At the beginning of each month, I like to provide my readers with a progress with coin or coin industry-related legislation being considered in congress. For the third time this session, there were no new coin-related bills introduced and those that have been submitted have not seen any legislative action. Considering congress has begun their summer break, there will probably be nothing to report for this month.
In similar news, on September 12, 2014, Richard A. Peterson, Deputy Director of the United States Mint provided a status to the House Financial Services Committee about the Alternative Metals Study. The only news to come out of the hearing was the recommendation by Rep. Steve Stivers (R-OH) to use steel as a coinage metal. Stivers was reported to have said, “Steel costs about $900 a ton versus some of the other metals that cost up to $5,000 a ton or $12,000 a ton.”
Prior to the hearing, the U.S. Mint extended the deadline for public comment on the Alternative Metals Study. Predictably, representatives for the vending and coin-operated machine industries called on the U.S. Mint and the congress to maintain the status quo.
Outside of Washington, there is an issue with the enforcement of a consumer protection law in Minnesota that requires dealers with more than $5,000 in sales of bullion coins to register in Minnesota. One of the problems with the definition is that the Minnesota law defines “Bullion Coin” as “any coin containing more than one percent by weight of silver, gold, platinum, or other precious metal.” (see Minnesota Stat. §80G.01 Subd. 2). This means that dealers selling more than $5,000 of Mercury dimes or Barber quarters are required to register the same way as those selling American Eagle coins.
To learn more about this issue, I recommend a reading “Dealers to reject Minnesota clients” by Pat Heller that was published in Numismatic News. There will be more on this and similar laws in other states in future posts.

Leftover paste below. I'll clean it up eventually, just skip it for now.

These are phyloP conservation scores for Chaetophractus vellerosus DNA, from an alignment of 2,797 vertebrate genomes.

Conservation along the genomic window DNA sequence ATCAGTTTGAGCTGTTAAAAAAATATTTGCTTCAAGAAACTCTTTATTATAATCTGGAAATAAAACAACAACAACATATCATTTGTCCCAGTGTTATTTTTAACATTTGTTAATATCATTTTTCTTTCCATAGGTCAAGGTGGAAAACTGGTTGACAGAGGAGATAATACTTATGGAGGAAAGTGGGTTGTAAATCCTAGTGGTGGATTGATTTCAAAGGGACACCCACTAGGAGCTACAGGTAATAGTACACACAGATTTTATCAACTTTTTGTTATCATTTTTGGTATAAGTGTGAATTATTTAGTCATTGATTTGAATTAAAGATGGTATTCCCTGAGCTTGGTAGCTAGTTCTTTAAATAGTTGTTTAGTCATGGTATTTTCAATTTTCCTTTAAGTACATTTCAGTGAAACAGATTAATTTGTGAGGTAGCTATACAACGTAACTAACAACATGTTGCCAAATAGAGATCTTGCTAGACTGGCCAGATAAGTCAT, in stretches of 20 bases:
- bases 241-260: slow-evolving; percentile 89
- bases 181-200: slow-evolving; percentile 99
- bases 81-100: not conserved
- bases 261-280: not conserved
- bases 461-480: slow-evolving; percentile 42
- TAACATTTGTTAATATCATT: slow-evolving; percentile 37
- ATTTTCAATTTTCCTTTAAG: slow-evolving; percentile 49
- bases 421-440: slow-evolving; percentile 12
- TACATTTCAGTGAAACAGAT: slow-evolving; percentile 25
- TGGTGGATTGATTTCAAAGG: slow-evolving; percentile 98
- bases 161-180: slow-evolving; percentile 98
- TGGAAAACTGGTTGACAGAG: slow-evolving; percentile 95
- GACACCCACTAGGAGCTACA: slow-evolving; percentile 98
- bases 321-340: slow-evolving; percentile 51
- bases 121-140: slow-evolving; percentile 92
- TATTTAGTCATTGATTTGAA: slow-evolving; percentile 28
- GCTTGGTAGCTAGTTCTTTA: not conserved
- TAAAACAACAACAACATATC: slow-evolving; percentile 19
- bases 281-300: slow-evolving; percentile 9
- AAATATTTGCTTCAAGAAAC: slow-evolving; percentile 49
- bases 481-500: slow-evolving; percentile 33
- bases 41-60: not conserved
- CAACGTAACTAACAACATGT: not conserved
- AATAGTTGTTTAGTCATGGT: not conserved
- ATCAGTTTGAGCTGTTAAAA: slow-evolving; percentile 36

In keeping with the legislative theme, the following is what has been considered by the 113th congress thus far:
Bills Signed into Law
The following has passed both the House of Representatives and Senate and has been signed by the President of the United States into law:
- Public Law 113-10 (formerly H.R. 1071: To specify the size of the precious-metal blanks that will be used in the production of the National Baseball Hall of Fame commemorative coins.
Bills Passed in the House of Representatives
The following bill passed the House and is awaiting action in the Senate:
- H.R. 2754: Collectible Coin Protection Act
Introduced in the House of Representatives
- H.R. 77: Free Competition in Currency Act of 2013
- H.R. 220: Stop the Coin Act
- H.R. 627: National Park Service 100th Anniversary Commemorative Coin Act
- H.R. 1218: Commemorative Coins Reform Act of 2013
- H.R. 1653: Pro Football Hall of Fame Commemorative Coin Act
- H.R. 1719: Cents and Sensibility Act
- H.R. 1905: Mother’s Day Centennial Commemorative Coin Act
- H.R. 2366: World War I American Veterans Centennial Commemorative Coin Act
- H.R. 2633: Thirteenth Amendment Commemorative Coin Act
- H.R. 2760: Panama Canal and Pan-Pacific Exhibition Centennial Celebration Act
- H.R. 2932: United States Coast Guard Commemorative Coin Act
- H.R. 3146: Savings, Accountability, Value, and Efficiency (SAVE) II Act
- H.R. 3305: Currency Optimization, Innovation, and National Savings Act
- H.R. 3680: Breast Cancer Awareness Commemorative Coin Act
- H.R. 3729: Korean Immigration Commemorative Coin Act
Introduced in the Senate
Even though financial bills are constitutionally required to begin in the House of Representatives, it is not beneath the Senate to introduce their own legislation or concurrent bills with the House. Coin-related bills introduced in the Senate are usually referred to the Senate Committee on Banking, Housing, and Urban Affairs. The bills introduced in the Senate are as follows:
- S. 94: To terminate the $1 presidential coin program
- S.203: Pro Football Hall of Fame Commemorative Coin Act
- S. 768: Sound Money Promotion Act
- S. 1011: Boys Town Centennial Commemorative Coin Act
- S. 1105: Currency Optimization, Innovation, and National Savings Act
- S. 1158: National Park Service 100th Anniversary Commemorative Coin Act
- S. 1842: Pro Football Hall of Fame Commemorative Coin Act
- S. 2303: United States Coast Guard Commemorative Coin Act
- S. 2310: Mother’s Day Commemorative Coin Act